3. 0.120 mol dm-3 HNO3 0.92
Calculate the concentrations of the following
strong acids from their pHs
1. HCl of pH 0.70
2. H2SO4 of pH 1.5
3. HNO3 of pH 2.0
Calculate the concentrations of the following
strong acids from their pHs
1. HCl of pH 0.70 0.2 mol dm-3
2. H2SO4 of pH 1.5 0.0016 mol dm-3
3. HNO3 of pH 2.0 0.010 mol dm-3
Ionic product of water
• Whenever liquid water is present, this
equilibrium is established
• H2O(l) H+(aq)+ OH-(aq)
• Just like any other equilibrium, you can write an
expression for the equilibrium constant Kc. You
might expect it to look like this:
Kc = [H+] [OH-]
[H2O]
But it doesn’t! such a tiny amount of water
ionises that the concentration of the water
is effectively constant. You need to go to 9
significant figures before you noticed any
change in the concentration of the wtare
following ionisation!
Ionic product of water
Kw = [H+][OH-]
Kw is usually 1.00 x 10-14
The units are [concentration]2
Calculating the pH of pure water
• pH varies with temperature,
• The ionisation process is endothermic
• If the water is pure the concentrations of
[H+] and [OH-] will be equal
• H2O(l) H+(aq) + OH-(aq)
If Kw is 1.00 x 10-14 mol2dm-6 (at 24oC)
• Kw = [H+][OH-]
• And [OH-] = [H+] because the water is pure
• So Kw = [H+]2
• [H+]2 = 1.00x 10-14
• [H+] = 1.00 x 10-7
• pH = -log10 [H+]
• pH = 7.00
• If Kw is 5.3 x 10-13 mol2dm-6 (at 100oC)
• pH = 6.14
• The neutral point has moved from the
more familiar value.
Calculate the pH of pure water at:
1. 15oC Kw = 4.52 x 10-15 mol2dm-6
2. 50oC Kw = 5.48 x 10-14 mol2dm-6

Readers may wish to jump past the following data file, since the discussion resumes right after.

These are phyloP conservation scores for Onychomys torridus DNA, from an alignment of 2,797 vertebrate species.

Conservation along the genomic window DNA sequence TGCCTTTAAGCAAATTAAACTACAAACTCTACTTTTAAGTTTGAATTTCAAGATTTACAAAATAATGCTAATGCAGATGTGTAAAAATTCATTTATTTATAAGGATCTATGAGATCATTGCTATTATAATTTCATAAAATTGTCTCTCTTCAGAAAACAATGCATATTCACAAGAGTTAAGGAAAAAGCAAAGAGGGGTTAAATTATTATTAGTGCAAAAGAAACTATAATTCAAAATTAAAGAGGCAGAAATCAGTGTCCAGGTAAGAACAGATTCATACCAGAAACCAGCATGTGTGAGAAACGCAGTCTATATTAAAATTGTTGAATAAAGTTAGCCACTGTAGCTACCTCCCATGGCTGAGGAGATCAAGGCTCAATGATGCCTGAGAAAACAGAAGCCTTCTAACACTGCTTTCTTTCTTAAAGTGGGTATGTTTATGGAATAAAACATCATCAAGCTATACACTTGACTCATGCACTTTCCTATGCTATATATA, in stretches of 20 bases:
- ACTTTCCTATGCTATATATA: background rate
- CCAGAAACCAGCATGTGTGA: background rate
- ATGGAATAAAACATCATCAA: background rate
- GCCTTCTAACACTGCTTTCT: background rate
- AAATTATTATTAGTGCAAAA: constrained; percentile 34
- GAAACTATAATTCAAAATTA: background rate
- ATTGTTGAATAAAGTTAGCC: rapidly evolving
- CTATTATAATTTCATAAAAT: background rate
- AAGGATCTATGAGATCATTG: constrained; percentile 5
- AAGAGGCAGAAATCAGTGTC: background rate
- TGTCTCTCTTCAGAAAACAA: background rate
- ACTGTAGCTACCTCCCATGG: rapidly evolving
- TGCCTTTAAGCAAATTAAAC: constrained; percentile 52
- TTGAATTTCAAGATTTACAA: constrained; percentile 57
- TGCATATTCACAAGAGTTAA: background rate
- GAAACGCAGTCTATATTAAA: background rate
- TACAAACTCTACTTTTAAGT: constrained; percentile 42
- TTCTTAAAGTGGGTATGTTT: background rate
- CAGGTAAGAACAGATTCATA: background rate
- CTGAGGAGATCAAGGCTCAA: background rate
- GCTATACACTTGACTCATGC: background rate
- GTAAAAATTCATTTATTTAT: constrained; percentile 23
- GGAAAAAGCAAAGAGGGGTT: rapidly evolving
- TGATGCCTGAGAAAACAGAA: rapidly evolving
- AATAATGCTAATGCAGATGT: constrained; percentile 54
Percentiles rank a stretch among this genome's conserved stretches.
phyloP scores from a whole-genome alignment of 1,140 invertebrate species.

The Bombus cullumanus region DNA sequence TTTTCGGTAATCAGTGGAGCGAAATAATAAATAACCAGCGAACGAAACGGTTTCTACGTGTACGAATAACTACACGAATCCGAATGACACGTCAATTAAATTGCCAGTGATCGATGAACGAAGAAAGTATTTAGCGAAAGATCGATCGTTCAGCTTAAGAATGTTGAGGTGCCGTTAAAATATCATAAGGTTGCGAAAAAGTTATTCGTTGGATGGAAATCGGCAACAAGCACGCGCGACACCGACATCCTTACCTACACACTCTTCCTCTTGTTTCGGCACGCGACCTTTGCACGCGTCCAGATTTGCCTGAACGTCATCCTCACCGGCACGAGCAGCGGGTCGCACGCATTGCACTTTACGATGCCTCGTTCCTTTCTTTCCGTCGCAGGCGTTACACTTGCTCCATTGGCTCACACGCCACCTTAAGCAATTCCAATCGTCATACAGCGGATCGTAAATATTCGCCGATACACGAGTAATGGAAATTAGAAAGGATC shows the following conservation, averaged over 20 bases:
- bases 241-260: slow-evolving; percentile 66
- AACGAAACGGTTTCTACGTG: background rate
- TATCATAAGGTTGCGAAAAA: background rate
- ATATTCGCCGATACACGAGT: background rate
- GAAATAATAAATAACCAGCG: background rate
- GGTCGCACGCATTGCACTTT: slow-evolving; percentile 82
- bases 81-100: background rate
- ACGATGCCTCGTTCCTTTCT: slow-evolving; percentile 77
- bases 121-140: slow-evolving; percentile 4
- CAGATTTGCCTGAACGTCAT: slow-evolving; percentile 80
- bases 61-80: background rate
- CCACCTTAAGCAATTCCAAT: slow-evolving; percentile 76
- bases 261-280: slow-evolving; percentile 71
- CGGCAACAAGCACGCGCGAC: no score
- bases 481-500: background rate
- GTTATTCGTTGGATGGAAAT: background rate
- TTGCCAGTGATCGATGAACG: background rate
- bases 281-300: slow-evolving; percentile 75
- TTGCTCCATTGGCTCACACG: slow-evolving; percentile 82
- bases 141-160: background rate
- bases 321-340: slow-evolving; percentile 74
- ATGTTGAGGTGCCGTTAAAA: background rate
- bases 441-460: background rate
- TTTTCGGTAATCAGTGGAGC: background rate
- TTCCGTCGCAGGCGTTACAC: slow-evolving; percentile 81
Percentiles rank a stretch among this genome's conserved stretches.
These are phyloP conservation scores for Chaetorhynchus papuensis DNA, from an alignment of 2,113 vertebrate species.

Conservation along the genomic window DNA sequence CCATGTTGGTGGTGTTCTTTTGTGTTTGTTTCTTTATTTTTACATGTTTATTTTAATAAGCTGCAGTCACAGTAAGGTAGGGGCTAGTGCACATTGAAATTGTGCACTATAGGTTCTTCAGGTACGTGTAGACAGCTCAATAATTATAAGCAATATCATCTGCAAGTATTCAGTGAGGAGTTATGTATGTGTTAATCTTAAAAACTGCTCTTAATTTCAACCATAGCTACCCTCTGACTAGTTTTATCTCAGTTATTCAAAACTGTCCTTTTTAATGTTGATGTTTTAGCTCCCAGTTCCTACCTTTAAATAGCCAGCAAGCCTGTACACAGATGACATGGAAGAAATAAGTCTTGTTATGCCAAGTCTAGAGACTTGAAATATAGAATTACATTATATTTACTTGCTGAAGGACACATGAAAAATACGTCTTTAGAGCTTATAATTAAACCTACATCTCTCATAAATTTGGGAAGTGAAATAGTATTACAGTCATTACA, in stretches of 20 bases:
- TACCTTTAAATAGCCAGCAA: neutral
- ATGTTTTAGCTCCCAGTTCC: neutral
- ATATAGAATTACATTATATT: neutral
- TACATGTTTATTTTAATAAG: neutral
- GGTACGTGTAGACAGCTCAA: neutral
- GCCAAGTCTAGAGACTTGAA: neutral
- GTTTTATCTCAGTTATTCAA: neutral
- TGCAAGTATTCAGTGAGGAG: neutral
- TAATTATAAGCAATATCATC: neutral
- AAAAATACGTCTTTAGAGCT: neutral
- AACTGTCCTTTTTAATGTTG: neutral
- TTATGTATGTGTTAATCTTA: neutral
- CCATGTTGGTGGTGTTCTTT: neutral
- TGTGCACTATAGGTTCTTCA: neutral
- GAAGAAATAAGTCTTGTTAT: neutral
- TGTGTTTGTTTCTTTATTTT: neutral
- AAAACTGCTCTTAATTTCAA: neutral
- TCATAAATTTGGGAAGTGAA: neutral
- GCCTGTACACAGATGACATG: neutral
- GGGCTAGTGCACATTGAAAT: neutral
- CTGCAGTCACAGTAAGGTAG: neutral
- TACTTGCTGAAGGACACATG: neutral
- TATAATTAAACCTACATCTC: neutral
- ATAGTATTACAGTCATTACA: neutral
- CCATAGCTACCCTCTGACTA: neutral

Calculate the pH of pure water at:
1. 15oC Kw = 4.52 x 10-15 mol2dm-6 7.17
2. 50oC Kw = 5.48 x 10-14 mol2dm-6 6.63
The pH of strong bases
• When most bases dissolve in water, the
solution consist of free hydrated metal ions
and hydroxide ions
• E.g NaOH(s) + aq  Na+(aq) + OH- (aq)
• Ca(OH)2(s) + aq  Ca2+(aq) + 2OH-(aq)
• Typical pHs are 13 or 14
• This means [H+] is 10-13 or 10-14
Calculating the pH of a strong base
• Use the concentration of the base to find
[OH-]
• Use Kw to find [H+]
• Convert [H+] into pH
• In the next examples I will take Kw to be
1.00 x 10-14 mol2dm-6
What is the pH of 0.10mol dm-3 NaOH?
Each mole of NaOH gives 1 mole of OH- in
solution, so the concentration of OH- is also 0.1
mol dm-3
Now use Kw and substitute in the value for [OH-]
[H+][OH-] = 1.00 x 10-14
[H+] x 0.1 = 1.00 x 10-14
[H+] = 1.00 x 10-14/0.10
[H+]= 1.0 x 10-13
Convert [H+] into pH = 13
Finding the concentration of a strong base
from its pH
Again you reverse the process
• Convert pH into [H+]
• Use Kw to find [OH-]
• Use the [OH-] to find the concentration of
the base.
What is the concentration of KOH solution if
its pH is 12.8?
• “Unlog” the pH to give the [H+]
pH =-log10[H+]
12.8 = -log10[H+]
Log10[H+] = -12.8
[H+] = 1.585 x 10-13
Now use Kw to find [OH-]
• [H+][OH-] = 1.00 x 10-14
• 1.585 x 10-13 x [OH-] = 1.00 x 10-14
• [OH-] = 1.00 x 10-14/1.585 x 10-13
• [OH-] = 0.0631 mol dm-3
• Because each mole of KOH produces 1
mole of OH-, the concentration of KOH =
0.0631 mol dm-3
What is the concentration of Ba(OH)2 if its
pH is 12.0?
“Unlogging” the pH gives
[H+] = 1.00 x 10-12
Now use Kw to find [OH-]:
[H+][OH-] = 1.00 x 10-14
1.00 x 10-12 x [OH-] = 1.00 x 10-14
[OH-] = 1.00 x 10-14/ 1.00 x 10 -12
[OH-] = 0.0100 mol dm-3
Each mole of Ba(OH)2 gives 2 moles of OH- this
means the concentration will only be half
= 0.00500mol dm-3
Calculate the pHs of the following strong
bases
1. 0.250 mol dm-3 NaOH
2. 0.100 mol dm-3 Ba(OH)2
3. 0.00500 mol dm-3 KOH
Calculate the pHs of the following strong
bases
1. 0.250 mol dm-3 NaOH 13.4
2. 0.100 mol dm-3 Ba(OH)2 13.3
3. 0.00500 mol dm-3 KOH 11.7
Calculate the concentrations of the following
strong bases from their pHs
1. NaOH of pH 13.2
2. Sr(OH)2 of pH 11.3
Calculate the concentrations of the following
strong bases from their pHs
1. NaOH of pH 13.2 0.158 mol dm-3
2. Sr(OH)2 of pH 11.3 1.00 x 10-3 mol dm-3
Summarise
pH [OH-]
log10
diprotic acids
10x
[H+]
strong acids
monoprotic acids
Strong bases
Kw
Apply to exam questions